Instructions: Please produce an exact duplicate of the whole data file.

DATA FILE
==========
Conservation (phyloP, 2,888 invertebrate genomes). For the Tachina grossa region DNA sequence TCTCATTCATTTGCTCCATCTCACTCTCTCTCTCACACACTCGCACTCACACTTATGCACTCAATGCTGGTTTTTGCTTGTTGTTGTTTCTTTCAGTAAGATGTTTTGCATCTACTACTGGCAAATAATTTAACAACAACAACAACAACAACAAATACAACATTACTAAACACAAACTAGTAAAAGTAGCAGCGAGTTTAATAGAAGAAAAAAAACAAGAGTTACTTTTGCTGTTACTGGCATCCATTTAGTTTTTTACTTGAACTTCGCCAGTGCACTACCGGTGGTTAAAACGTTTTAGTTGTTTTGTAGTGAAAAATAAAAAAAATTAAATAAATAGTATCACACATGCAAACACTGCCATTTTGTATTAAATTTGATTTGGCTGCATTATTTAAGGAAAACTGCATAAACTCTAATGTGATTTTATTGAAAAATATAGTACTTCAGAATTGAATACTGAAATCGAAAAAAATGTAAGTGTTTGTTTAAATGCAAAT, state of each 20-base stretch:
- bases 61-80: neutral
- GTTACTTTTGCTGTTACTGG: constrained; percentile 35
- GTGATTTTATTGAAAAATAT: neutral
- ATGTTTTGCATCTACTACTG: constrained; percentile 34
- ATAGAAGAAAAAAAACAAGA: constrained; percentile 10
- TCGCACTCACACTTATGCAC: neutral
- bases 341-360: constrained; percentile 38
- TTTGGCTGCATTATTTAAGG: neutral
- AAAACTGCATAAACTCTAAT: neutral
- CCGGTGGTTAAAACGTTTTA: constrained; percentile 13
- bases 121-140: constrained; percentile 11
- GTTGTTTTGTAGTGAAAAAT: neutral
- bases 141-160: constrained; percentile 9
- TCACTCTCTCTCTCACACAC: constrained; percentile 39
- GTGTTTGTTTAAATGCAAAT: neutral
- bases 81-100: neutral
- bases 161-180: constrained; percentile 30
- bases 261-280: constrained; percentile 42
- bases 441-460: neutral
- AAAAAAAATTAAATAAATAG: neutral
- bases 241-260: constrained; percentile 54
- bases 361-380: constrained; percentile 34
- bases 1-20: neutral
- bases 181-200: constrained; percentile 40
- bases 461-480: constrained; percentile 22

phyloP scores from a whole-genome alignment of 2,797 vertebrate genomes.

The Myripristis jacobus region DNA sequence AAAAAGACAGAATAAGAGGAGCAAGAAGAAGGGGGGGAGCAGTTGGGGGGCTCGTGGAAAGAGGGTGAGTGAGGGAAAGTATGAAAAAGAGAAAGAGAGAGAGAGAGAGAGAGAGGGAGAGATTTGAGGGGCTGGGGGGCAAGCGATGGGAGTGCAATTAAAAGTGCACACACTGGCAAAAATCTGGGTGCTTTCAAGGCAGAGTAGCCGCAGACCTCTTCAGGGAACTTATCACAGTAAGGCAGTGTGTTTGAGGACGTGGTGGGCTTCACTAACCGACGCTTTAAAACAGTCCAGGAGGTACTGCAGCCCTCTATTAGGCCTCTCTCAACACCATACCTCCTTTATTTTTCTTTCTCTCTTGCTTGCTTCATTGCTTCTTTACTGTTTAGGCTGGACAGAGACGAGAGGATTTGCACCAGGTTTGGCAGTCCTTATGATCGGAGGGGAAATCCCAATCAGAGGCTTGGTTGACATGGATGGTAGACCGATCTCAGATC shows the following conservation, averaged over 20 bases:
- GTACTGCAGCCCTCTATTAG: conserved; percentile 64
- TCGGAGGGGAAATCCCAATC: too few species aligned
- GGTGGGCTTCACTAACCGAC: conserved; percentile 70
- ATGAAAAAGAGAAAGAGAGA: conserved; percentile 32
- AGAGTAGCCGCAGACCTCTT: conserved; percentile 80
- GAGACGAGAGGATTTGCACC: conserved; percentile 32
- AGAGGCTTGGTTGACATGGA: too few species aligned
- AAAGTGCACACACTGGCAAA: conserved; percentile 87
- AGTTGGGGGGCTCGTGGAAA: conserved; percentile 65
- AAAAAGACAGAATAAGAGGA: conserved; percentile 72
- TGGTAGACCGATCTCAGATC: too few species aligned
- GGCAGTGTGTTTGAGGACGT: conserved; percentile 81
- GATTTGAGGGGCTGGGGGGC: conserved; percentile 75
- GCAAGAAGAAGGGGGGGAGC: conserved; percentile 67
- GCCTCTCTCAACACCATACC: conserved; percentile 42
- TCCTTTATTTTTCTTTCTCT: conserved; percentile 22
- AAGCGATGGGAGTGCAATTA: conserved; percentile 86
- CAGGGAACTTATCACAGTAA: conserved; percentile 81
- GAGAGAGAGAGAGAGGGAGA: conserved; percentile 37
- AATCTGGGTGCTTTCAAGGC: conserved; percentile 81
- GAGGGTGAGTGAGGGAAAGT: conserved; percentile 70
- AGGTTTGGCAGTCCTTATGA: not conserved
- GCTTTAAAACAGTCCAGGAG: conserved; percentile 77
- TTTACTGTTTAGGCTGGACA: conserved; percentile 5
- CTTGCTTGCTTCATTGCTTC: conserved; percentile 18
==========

Conservation (phyloP, 2,888 invertebrate genomes). For the Tachina grossa region DNA sequence TCTCATTCATTTGCTCCATCTCACTCTCTCTCTCACACACTCGCACTCACACTTATGCACTCAATGCTGGTTTTTGCTTGTTGTTGTTTCTTTCAGTAAGATGTTTTGCATCTACTACTGGCAAATAATTTAACAACAACAACAACAACAACAAATACAACATTACTAAACACAAACTAGTAAAAGTAGCAGCGAGTTTAATAGAAGAAAAAAAACAAGAGTTACTTTTGCTGTTACTGGCATCCATTTAGTTTTTTACTTGAACTTCGCCAGTGCACTACCGGTGGTTAAAACGTTTTAGTTGTTTTGTAGTGAAAAATAAAAAAAATTAAATAAATAGTATCACACATGCAAACACTGCCATTTTGTATTAAATTTGATTTGGCTGCATTATTTAAGGAAAACTGCATAAACTCTAATGTGATTTTATTGAAAAATATAGTACTTCAGAATTGAATACTGAAATCGAAAAAAATGTAAGTGTTTGTTTAAATGCAAAT, state of each 20-base stretch:
- bases 61-80: neutral
- GTTACTTTTGCTGTTACTGG: constrained; percentile 35
- GTGATTTTATTGAAAAATAT: neutral
- ATGTTTTGCATCTACTACTG: constrained; percentile 34
- ATAGAAGAAAAAAAACAAGA: constrained; percentile 10
- TCGCACTCACACTTATGCAC: neutral
- bases 341-360: constrained; percentile 38
- TTTGGCTGCATTATTTAAGG: neutral
- AAAACTGCATAAACTCTAAT: neutral
- CCGGTGGTTAAAACGTTTTA: constrained; percentile 13
- bases 121-140: constrained; percentile 11
- GTTGTTTTGTAGTGAAAAAT: neutral
- bases 141-160: constrained; percentile 9
- TCACTCTCTCTCTCACACAC: constrained; percentile 39
- GTGTTTGTTTAAATGCAAAT: neutral
- bases 81-100: neutral
- bases 161-180: constrained; percentile 30
- bases 261-280: constrained; percentile 42
- bases 441-460: neutral
- AAAAAAAATTAAATAAATAG: neutral
- bases 241-260: constrained; percentile 54
- bases 361-380: constrained; percentile 34
- bases 1-20: neutral
- bases 181-200: constrained; percentile 40
- bases 461-480: constrained; percentile 22

phyloP scores from a whole-genome alignment of 2,797 vertebrate genomes.

The Myripristis jacobus region DNA sequence AAAAAGACAGAATAAGAGGAGCAAGAAGAAGGGGGGGAGCAGTTGGGGGGCTCGTGGAAAGAGGGTGAGTGAGGGAAAGTATGAAAAAGAGAAAGAGAGAGAGAGAGAGAGAGAGGGAGAGATTTGAGGGGCTGGGGGGCAAGCGATGGGAGTGCAATTAAAAGTGCACACACTGGCAAAAATCTGGGTGCTTTCAAGGCAGAGTAGCCGCAGACCTCTTCAGGGAACTTATCACAGTAAGGCAGTGTGTTTGAGGACGTGGTGGGCTTCACTAACCGACGCTTTAAAACAGTCCAGGAGGTACTGCAGCCCTCTATTAGGCCTCTCTCAACACCATACCTCCTTTATTTTTCTTTCTCTCTTGCTTGCTTCATTGCTTCTTTACTGTTTAGGCTGGACAGAGACGAGAGGATTTGCACCAGGTTTGGCAGTCCTTATGATCGGAGGGGAAATCCCAATCAGAGGCTTGGTTGACATGGATGGTAGACCGATCTCAGATC shows the following conservation, averaged over 20 bases:
- GTACTGCAGCCCTCTATTAG: conserved; percentile 64
- TCGGAGGGGAAATCCCAATC: too few species aligned
- GGTGGGCTTCACTAACCGAC: conserved; percentile 70
- ATGAAAAAGAGAAAGAGAGA: conserved; percentile 32
- AGAGTAGCCGCAGACCTCTT: conserved; percentile 80
- GAGACGAGAGGATTTGCACC: conserved; percentile 32
- AGAGGCTTGGTTGACATGGA: too few species aligned
- AAAGTGCACACACTGGCAAA: conserved; percentile 87
- AGTTGGGGGGCTCGTGGAAA: conserved; percentile 65
- AAAAAGACAGAATAAGAGGA: conserved; percentile 72
- TGGTAGACCGATCTCAGATC: too few species aligned
- GGCAGTGTGTTTGAGGACGT: conserved; percentile 81
- GATTTGAGGGGCTGGGGGGC: conserved; percentile 75
- GCAAGAAGAAGGGGGGGAGC: conserved; percentile 67
- GCCTCTCTCAACACCATACC: conserved; percentile 42
- TCCTTTATTTTTCTTTCTCT: conserved; percentile 22
- AAGCGATGGGAGTGCAATTA: conserved; percentile 86
- CAGGGAACTTATCACAGTAA: conserved; percentile 81
- GAGAGAGAGAGAGAGGGAGA: conserved; percentile 37
- AATCTGGGTGCTTTCAAGGC: conserved; percentile 81
- GAGGGTGAGTGAGGGAAAGT: conserved; percentile 70
- AGGTTTGGCAGTCCTTATGA: not conserved
- GCTTTAAAACAGTCCAGGAG: conserved; percentile 77
- TTTACTGTTTAGGCTGGACA: conserved; percentile 5
- CTTGCTTGCTTCATTGCTTC: conserved; percentile 18